Pakistan’s economy and IMF’s help

Headline : Either way, the news is bad Editorial 20th Apr’19 TheHindu

Pakistan’s economy in free-fall:

Pakistan’s economy is in ruins, with almost every indicator deteriorating substantially.

  • Inflation: Inflation, at 9.4%, is at its highest level in five-and-a-half years and is likely to rise to double digits for the months ahead.
  • Currency depreciation: The Pakistani rupee continues to lose value regularly, which adds to further inflation especially with the oil price on the way up.
  • Fiscal Deficit: The fiscal deficit is about to hit more than 6% of GDP, and even a cut in development expenditure will not stop this, as defence spending and interest payments continue to rise.
  • Exports: Pakistan’s exports have been stuck at around $26 bn for years, despite the 35% devaluation of the rupee over one year.
  • Debt: The government owes power producing companies huge amounts of money, and interest rates are also going up making the cost of business even more uncompetitive.
  • Falling GDP growth: The State Bank of Pakistan recently lowered the expectations of the GDP growth for the current fiscal year to an eight-year low, to around 3.5%, an estimate. The expected growth as per the IMF and the World Bank is a dismal 2.9% for the current fiscal year, and expected to fall further over the next three years.

Economic Mismanagement:

  • A major reason why the economy has taken such a sharp plunge, is the economic mismanagement by the government.
  • On top of that, political leaders have been high on rhetoric and display of pride rather than reaching out to IMF for a major structural adjustment loan.

 

Reaching out to the IMF now:

  • While Pakistan managed to secure some loans from friendly countries to avoid IMF (and thereby also avoid structural reforms to the economic management), it is not sustainable.
  • It is increasingly apparent that Pakistan now has to reach out to IMF.
  • Any IMF help will come with implementation of strict conditionalities and adjustment programme.

Earlier help came easy due to US backing:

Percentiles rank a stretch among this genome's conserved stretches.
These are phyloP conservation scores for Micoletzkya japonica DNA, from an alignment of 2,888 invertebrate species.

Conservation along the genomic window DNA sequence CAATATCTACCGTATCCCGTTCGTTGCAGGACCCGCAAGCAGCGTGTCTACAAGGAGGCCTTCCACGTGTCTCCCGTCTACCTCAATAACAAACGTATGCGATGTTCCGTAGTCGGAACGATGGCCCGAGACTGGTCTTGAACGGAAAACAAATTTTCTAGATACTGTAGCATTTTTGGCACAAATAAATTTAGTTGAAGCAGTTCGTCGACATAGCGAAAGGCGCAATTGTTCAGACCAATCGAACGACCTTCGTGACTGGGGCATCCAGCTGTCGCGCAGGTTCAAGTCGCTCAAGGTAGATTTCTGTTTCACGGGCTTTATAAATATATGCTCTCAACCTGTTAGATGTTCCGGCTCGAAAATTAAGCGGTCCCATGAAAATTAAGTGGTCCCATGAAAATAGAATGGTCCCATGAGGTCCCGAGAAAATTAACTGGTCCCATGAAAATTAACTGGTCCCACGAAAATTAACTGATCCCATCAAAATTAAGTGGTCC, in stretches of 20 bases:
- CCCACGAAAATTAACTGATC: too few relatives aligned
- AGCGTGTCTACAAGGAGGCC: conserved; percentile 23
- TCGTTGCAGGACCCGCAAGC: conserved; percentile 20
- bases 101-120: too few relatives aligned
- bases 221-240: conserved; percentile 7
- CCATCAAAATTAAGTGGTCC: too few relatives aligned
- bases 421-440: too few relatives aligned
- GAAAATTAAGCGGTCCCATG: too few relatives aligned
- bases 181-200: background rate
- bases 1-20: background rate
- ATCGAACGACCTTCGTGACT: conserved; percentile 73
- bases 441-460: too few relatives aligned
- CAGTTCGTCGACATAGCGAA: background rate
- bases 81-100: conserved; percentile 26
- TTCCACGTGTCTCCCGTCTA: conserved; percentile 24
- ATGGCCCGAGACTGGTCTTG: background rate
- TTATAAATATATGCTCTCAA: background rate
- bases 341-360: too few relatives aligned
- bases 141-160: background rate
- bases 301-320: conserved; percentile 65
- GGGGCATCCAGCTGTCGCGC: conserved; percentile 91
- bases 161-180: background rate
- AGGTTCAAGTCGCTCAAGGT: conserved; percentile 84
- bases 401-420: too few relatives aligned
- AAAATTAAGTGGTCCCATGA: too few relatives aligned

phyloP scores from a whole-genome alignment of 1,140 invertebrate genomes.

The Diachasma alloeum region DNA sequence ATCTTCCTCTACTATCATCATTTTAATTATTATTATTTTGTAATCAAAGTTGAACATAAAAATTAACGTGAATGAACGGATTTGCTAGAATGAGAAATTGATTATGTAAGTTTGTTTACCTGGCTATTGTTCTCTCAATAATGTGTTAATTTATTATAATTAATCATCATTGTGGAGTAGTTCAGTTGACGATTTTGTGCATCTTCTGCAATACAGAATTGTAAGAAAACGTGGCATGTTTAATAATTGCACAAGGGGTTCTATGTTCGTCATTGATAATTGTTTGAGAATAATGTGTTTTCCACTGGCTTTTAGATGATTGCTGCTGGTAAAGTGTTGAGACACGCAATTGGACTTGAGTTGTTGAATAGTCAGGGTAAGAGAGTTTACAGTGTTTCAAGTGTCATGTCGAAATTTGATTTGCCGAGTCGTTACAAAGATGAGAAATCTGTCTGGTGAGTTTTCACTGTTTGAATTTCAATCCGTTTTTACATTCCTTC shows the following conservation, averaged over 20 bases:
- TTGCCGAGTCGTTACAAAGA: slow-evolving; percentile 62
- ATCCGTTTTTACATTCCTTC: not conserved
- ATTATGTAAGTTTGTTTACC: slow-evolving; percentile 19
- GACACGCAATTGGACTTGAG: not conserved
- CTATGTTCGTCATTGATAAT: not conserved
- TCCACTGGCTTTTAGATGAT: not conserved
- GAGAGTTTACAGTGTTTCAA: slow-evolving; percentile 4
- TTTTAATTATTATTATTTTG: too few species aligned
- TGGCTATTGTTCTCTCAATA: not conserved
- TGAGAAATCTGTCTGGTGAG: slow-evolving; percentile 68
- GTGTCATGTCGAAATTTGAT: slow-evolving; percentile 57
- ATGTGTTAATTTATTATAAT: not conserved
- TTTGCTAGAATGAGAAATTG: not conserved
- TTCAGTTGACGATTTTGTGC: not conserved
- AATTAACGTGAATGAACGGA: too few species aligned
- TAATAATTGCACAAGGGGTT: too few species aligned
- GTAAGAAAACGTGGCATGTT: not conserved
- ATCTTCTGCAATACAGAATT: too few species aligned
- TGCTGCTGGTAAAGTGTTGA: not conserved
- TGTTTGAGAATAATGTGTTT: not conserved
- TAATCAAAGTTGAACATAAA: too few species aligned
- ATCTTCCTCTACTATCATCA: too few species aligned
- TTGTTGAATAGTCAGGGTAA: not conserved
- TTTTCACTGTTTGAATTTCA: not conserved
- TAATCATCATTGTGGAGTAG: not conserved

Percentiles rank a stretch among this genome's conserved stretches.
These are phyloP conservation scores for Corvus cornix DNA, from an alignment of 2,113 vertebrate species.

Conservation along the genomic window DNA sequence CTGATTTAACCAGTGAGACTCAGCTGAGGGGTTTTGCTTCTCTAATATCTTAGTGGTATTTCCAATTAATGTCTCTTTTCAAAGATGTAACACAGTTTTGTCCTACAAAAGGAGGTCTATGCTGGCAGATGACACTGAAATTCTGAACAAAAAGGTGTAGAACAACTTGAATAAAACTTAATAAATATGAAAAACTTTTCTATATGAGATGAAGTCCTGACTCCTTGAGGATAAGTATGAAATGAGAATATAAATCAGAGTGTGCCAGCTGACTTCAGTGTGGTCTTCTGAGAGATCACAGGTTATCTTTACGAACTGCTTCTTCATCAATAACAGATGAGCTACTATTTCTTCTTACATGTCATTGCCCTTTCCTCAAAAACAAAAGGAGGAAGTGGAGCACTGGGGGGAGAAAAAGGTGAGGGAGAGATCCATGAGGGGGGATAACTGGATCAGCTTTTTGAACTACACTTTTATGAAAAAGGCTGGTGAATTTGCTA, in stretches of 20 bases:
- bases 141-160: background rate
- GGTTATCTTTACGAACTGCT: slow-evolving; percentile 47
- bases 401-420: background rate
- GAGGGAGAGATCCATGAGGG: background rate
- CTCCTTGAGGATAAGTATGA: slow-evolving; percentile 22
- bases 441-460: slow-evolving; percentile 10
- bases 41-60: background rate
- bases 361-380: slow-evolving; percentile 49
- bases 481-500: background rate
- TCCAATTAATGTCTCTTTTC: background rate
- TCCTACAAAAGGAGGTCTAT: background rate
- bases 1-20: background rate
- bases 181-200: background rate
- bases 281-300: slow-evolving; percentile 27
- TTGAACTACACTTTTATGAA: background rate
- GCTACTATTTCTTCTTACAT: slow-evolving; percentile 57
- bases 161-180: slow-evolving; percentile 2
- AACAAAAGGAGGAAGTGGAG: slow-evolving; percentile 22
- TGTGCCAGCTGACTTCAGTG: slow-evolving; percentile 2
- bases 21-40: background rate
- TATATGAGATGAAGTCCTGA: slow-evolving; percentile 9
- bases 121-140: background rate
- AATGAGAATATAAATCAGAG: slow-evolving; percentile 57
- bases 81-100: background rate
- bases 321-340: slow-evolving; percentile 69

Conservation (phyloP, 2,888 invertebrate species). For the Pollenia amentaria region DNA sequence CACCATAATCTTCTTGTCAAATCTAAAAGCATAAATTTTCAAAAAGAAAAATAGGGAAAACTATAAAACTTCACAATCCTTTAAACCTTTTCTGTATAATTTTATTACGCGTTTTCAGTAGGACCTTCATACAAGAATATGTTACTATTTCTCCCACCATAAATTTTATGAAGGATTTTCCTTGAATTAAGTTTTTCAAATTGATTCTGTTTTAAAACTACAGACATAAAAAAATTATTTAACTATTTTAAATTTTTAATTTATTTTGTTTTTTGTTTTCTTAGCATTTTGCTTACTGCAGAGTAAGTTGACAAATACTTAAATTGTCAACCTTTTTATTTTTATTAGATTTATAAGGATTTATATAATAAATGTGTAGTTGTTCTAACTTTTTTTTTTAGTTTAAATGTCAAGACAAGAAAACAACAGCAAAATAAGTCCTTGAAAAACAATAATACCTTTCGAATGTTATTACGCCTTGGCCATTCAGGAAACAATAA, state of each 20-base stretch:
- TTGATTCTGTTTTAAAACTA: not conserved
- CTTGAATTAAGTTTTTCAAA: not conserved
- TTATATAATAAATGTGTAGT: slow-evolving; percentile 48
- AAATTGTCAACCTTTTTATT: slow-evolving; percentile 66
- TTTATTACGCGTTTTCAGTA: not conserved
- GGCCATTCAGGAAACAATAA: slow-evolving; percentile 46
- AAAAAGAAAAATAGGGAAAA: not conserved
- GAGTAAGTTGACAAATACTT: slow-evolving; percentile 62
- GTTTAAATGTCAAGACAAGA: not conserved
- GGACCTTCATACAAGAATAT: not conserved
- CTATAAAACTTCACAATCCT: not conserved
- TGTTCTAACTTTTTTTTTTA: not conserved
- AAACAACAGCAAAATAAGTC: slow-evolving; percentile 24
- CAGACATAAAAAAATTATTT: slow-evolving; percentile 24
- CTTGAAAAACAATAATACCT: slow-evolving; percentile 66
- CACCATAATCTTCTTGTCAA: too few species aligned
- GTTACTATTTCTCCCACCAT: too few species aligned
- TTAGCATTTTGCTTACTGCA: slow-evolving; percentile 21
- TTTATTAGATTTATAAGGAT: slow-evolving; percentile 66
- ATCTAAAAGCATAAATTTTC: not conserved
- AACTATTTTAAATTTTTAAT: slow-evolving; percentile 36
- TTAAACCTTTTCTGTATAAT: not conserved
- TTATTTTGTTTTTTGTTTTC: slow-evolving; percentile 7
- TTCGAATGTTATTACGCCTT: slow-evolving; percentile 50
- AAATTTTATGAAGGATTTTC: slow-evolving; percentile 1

• This will be the 13th IMF rescue package for Pakistan’s governments and its elites in less than four decades.
  • Each time there is an economic crisis in Pakistan created due to mismanagement, the IMF and World Bank saved them, as U.S. supported it due to its geostrategic position and importance to them (especially vis-a-vis Afghanistan).

Now Pakistan isolated:

  • As global power shifts and the region changes, Pakistan’s position and importance in it have also fallen. The US has refused to support Pakistan’s economy especially in light of its support to terrorist groups operating from its soil.

 

IMF help will come with strict oversight on economic management:

  • Under the new IMF programme, Pakistan is expecting to receive between $6-$10 bn.
  • However, the IMF will also ensure austerity, stabilisation and will cut the growth rate further.
  • It will insist on further devaluation of the rupee, causing greater inflation, and will insist on raising utility prices.
  • Thus, things will get worse for Pakistanis (in the short term), including further economic slowdown, fewer jobs and high and rising inflation.

IMF will also force Pakistan to open up on its debt-heavy deals with China:

  • Another major problem in making a deal this time has been the IMF’s insistence that Pakistan reveal the financial deals made with China, including financial loans, as well as the $60 billion China-Pakistan Economic Corridor (CPEC).

 

Conclusion:

  • If Pakistan doesn’t take the IMF loan, it is in a mess as its economy is in deep trouble.
  • If it takes the loan from IMF, it will again be in a mess due to strict conditionalities imposed by the IMF.

 

Importance:

GS Paper II: International Relations

 

Section : Editorial Analysis

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